Exercise and Sleep Patterns of Pre-Clerkship Medical Students and Self-Reported Stress Levels
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The purpose of this study is to investigate the relationship among exercise, sleep, and stress in pre-clerkship medical students.
Medical school students are known to experience stress with effects on physical and mental health. Benefits of exercise on physical and mental health have been established. Exercise behaviors and sleep patterns of medical students, and how these relate to minimizing stress, have not been studied.
Two hundred twenty-three pre-clerkship students completed a survey about exercise habits, sleep habits, and stress levels during a “typical” vs. an exam week.
Ninety-nine percent of respondents experienced stress, with increased stress during exam weeks. Ninety-one percent indicated exercise was important and met national exercise recommendations during a typical week, with decreased exercise during exam weeks. Those considering exercise less important did not meet exercise recommendations. Respondents slept significantly fewer hours than their estimated need, and fewer hours than recommended; 26 % reported excessive daytime sleepiness. Exercise was the most common method for reducing stress, followed by sleep.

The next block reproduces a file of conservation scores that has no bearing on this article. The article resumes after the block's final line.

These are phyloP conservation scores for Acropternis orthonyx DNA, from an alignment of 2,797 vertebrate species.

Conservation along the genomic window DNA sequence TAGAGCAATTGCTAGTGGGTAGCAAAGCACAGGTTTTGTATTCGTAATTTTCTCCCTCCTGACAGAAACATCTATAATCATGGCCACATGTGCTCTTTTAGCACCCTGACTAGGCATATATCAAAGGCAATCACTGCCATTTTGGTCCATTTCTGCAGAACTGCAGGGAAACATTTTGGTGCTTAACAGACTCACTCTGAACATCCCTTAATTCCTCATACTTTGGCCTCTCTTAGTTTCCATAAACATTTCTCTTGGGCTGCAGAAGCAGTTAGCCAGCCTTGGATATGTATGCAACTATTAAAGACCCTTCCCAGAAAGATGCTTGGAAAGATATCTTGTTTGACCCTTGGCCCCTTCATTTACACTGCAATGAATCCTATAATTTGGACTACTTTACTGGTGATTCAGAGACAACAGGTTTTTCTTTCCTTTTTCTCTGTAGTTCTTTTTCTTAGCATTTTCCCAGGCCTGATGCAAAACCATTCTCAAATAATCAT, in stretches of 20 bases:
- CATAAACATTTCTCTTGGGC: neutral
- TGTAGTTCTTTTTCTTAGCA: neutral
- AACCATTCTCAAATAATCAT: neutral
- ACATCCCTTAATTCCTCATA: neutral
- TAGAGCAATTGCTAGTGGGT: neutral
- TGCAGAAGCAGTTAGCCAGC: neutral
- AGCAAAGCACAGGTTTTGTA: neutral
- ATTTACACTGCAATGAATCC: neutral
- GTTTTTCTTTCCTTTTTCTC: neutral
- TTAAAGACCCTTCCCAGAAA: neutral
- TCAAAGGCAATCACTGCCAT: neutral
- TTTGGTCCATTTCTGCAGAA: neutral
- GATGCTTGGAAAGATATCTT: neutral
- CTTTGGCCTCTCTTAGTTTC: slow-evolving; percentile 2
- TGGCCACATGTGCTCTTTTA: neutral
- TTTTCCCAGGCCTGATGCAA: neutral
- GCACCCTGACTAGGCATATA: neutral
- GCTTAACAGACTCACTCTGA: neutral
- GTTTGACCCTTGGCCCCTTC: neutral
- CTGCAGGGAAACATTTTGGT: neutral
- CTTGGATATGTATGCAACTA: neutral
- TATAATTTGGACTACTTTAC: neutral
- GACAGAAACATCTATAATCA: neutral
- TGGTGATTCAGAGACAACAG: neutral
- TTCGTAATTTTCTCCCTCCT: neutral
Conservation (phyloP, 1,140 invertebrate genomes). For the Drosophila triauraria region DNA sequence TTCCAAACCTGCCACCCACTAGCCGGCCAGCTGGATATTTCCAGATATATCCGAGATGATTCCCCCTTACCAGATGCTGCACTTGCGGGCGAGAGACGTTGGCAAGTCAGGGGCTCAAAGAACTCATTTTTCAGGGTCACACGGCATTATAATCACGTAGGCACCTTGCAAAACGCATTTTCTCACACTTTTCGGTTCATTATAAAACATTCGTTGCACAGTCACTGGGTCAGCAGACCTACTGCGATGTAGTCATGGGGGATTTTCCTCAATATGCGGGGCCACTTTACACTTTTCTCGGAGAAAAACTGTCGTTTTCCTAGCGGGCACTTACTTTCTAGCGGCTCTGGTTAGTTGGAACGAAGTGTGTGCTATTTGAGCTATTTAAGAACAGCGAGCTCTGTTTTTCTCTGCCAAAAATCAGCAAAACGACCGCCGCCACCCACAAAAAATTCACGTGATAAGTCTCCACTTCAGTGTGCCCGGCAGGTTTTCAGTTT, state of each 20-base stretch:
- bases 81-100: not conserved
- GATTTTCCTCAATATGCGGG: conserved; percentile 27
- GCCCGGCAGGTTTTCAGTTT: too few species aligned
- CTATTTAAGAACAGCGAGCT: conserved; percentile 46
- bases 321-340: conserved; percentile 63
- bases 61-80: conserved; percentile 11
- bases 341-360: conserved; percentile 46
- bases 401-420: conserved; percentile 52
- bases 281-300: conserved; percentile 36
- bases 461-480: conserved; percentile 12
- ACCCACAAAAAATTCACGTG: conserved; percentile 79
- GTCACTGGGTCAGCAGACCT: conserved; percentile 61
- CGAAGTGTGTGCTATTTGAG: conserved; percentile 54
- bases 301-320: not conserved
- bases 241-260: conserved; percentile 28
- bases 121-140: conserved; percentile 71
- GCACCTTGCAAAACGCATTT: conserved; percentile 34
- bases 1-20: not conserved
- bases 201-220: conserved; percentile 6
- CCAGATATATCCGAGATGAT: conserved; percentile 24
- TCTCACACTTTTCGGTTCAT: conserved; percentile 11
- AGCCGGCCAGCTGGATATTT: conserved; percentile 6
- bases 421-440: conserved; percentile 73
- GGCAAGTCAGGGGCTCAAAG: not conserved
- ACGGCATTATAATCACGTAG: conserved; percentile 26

Participants were knowledgeable about benefits of exercise and its relationship to managing stress. Most met recommended guidelines for exercise. Participants were less aware of sleep needs, actual sleep they were getting, and effects on daily functioning. Despite increased awareness and focus on issues of student wellness, student behavior will not automatically change. Faculty/student education, along with curricular/extracurricular options for wellness activities, must continue. Peer/professional counseling programs should be encouraged. Medical trainees with positive attitudes toward healthy behaviors are more likely to maintain their own health and to promote wellness in their future patients.
KeywordsExercise Sleep Stress Medical students Epworth sleepiness scale
The authors wish to thank the pre-clerkship students at Rutgers Robert Wood Johnson Medical School who volunteered to participate in this study. The assistance of Mrs. Kerry O’ Rourke, Dr. Robert Lebeau, and Dr. Liesel Copeland is greatly appreciated.
Compliance with Ethical Standards
The study was approved as exempt by the Rutgers RWJMS Institutional Review Board.
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